ackground Opportunities for home-monitoring are increasing exponentially. Home- spirometry is reproducible and reliable in interstitial lung disease (ILD), yet patients’ experiences are not reported. Given the morbidity and mortality associated with ILDs, maintaining health-related quality-of-life is vital. We report our findings from a codesigned, qualitative study capturing the perspectives and experiences of patients using home-spirometry in a UK regional ILD National Health Service England (NHSE) commissioned service. Methods Patients eligible for home-spirometry as routine clinical care, able to give consent and able to access a smart phone were invited to participate. In-depth, semistructured interviews were conducted at serial time points (baseline, 1, 3 and 6 months), recorded, transcribed and analysed thematically. Results We report on the experiences of 10 recruited patients (8 males; median age 66 years, range 50–82 years; 7 diagnosed with idiopathic pulmonary fibrosis, 3 other ILDs) who generally found spirometry convenient and easy to use, but their relationships with forced vital capacity results were complex. Main themes emerging were: (1) anticipated benefits—to identify change, trigger action and aid understanding of condition; (2) needs—clinical oversight and feedback, understanding of results, ownership, need for data and a need ‘to know’; (3) emotional impact—worry, reassurance, ambivalence/conflicting feelings, reminder of health issues, indifference; (4) ease of home-spirometry—simplicity, convenience and (5) difficulties with home-spirometry—technical issues, technique, physical effort. Conclusion Home-spirometry has many benefits, but in view of the potential risks to psychological well-being, must be considered on an individual basis. Informed consent and decision-making are essential and should be ongoing, acknowledging potential limitations as well as benefits. Healthcare support is vital.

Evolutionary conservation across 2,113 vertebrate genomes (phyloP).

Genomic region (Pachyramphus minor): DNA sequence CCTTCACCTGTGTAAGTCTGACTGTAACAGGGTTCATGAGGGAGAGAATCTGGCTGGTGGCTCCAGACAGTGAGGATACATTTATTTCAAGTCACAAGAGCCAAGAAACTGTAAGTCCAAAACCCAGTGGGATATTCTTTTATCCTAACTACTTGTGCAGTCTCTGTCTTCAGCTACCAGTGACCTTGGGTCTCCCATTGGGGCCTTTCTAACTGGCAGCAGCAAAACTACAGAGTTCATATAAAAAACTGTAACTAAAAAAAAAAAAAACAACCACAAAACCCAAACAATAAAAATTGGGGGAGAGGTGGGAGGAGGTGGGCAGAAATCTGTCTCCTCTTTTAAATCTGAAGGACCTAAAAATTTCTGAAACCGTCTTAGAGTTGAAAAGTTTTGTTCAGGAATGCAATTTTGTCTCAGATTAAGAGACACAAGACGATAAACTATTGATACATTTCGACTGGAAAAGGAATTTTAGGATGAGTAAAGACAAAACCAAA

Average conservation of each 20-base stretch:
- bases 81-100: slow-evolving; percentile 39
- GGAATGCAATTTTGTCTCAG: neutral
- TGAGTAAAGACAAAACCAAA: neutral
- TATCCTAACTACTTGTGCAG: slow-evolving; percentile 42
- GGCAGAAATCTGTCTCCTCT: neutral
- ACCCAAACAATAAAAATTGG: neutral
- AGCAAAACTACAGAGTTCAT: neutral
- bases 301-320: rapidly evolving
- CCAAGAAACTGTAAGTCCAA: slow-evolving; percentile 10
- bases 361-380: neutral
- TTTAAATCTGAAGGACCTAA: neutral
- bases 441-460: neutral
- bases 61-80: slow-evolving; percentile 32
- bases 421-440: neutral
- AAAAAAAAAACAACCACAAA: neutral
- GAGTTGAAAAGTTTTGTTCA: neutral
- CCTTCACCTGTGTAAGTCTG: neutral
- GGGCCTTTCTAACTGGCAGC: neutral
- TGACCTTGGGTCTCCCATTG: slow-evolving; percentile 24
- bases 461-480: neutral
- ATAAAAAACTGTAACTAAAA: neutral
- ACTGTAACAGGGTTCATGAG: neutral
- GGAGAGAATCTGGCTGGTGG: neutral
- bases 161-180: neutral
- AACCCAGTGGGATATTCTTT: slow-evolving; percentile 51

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BMJ Open Respiratory Research





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Faculty of Health